Wednesday reads from the blogosphere:
“where the fairy tale does not end happily ever after” – jose e. alvarez [via scottsholar]
“how to read atheists’ blogs” – with all I am
“be imitators” – sergeimakarenko
“c.s. lewis the poet” – mere inkling
“blind sided” – don’t stop believing [dr. wittmer – a spiritual jedi!]
It’s official. Christmas is less than a week away. I look forward to this season every year. Colorful decorations stream my freshly cut pine with gifts underneath on display. But despite the holiday cheer dressing my home, I do not seem to be in the “Christmas spirit.” And I am not sure why. Maybe it is because we haven’t had our usual snowfall that blankets the sub tundra terrain. Or maybe I have been so caught up in work and responsibilities that I haven’t had a single moment to reflect on this holiday. Whatever the case may be, the usual warm feeling that fills my soul has gone amiss thus far.
I miss the feeling. But as I sit here, I realize that Christmas is not about a feeling. Christmas is about hope. Hope in the Child. A Child who has “come to earth to taste our sadness, …whose glories knew no end; by his life he brings us gladness, our Redeemer, Shepherd, Friend.” And it was Jesus, the Prince of Peace, our Cloud Rider, who humbled Himself and left the glories, signifying His desire to restore our fallen state out of an act of selfless love. By lowering Himself to our condition as the dust of the Earth, “God became man to turn creatures into sons; not to produce a better man of the old kind but to produce a new kind of man,” (C.S. Lewis).
Freshwater oceans. The four seasons. And a diverse community of lovely people. This is Michigan. My home. I have called this place home for nearly 24 years. But despite calling it home, deep within my soul I have always had a bizarre feeling of homesickness, as if this home that I love is not where I truly belong.
In search, I have become a wandering traveler, seeking adventure in life’s journey. Amidst the quest, I have been immersed in the depth of culture spanning five continents. “The core of a mans’ spirit comes from new experiences, ” said Christopher McCandless. And I believe there is some fugacious truth to this statement. We seek something more. Something to fill a lonely void. Emptiness. Not hopelessness. Because I have hope. I know the Cloud Rider. And I wait for Him.
But I am homeless.
Despite my best efforts, I do not feel that I have ever discovered the place I could call home the rest of my life. Maybe that’s good. Maybe I am not supposed to. “…The most probably explanation is that [I] was made for another world” (C.S. Lewis).
Perhaps you will get some idea of it if you think like this. You may have been in a room in which there was a window that looked out on a lovely bay of the sea or a green valley that wound away among the mountains. And in the wall of that room opposite to the glass there may have been a looking glass. And the sea in the mirror, or the valley in the mirror, were in one sense just the same as the real ones: yet at the same time they were somehow different — deeper, more wonderful, more like places in a story: in a story you have never heard but very much want to know. The difference between the old Narnia and the new Narnia was like that. The new one was a deeper country: every rock and flower and blade of grass looked like it meant more. I can’t describe it any better than that: if you ever get there you will know what I mean.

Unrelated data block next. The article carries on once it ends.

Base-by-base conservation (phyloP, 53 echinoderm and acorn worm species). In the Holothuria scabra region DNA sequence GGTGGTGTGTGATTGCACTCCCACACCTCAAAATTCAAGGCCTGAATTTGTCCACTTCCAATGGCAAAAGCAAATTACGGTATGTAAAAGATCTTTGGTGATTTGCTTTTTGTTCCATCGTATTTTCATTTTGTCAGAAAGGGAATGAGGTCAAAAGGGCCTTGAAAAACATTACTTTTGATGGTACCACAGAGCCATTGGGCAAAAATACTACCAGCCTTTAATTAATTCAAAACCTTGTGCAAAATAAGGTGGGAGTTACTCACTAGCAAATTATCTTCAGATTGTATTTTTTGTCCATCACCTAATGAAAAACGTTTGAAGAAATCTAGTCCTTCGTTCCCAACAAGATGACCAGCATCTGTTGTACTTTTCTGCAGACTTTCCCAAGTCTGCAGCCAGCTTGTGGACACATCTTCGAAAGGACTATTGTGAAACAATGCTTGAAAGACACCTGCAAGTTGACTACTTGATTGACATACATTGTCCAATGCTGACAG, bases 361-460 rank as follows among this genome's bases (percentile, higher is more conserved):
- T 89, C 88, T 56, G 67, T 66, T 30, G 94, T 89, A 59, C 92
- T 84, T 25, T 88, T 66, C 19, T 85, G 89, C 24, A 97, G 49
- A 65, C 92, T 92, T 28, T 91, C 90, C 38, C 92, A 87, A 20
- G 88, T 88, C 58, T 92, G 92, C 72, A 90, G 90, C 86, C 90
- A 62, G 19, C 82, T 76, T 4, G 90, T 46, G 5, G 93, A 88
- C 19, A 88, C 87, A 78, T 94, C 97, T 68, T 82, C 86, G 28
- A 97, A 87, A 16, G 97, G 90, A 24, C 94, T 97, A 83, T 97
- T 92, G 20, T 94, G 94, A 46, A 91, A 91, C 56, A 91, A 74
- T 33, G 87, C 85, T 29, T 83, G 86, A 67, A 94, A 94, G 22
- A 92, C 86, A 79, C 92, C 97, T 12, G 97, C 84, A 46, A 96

It was the unicorn who summed up what everyone was feeling. He stamped his right fore-hoof on the ground and neighed, and then cried: “I have come home at last! This is my real country! I belong here. This is the land I have been looking for all my life, though I never knew it till now. The reason why we loved the old Narnia so much is because it sometimes looked a little like this. Bree-hee-hee! Come further up, come further in!”
“The term is over: the holidays have begun. The dream is ended: this is the morning.” And as He spoke He no longer looked to them like a lion; but the things that began to happen after that were so great and beautiful that I cannot write them. And for us this is the end of all stories, and we can most truly say they all lived happily ever after. But for them it was only the beginning of the real story. All their life in this world and all their adventures in Narnia had only been the cover and the title page: now at last they were beginning Chapter One of the Great Story which no one on earth has read: which goes on for ever: in which every chapter is better than the one before.
-The Last Battle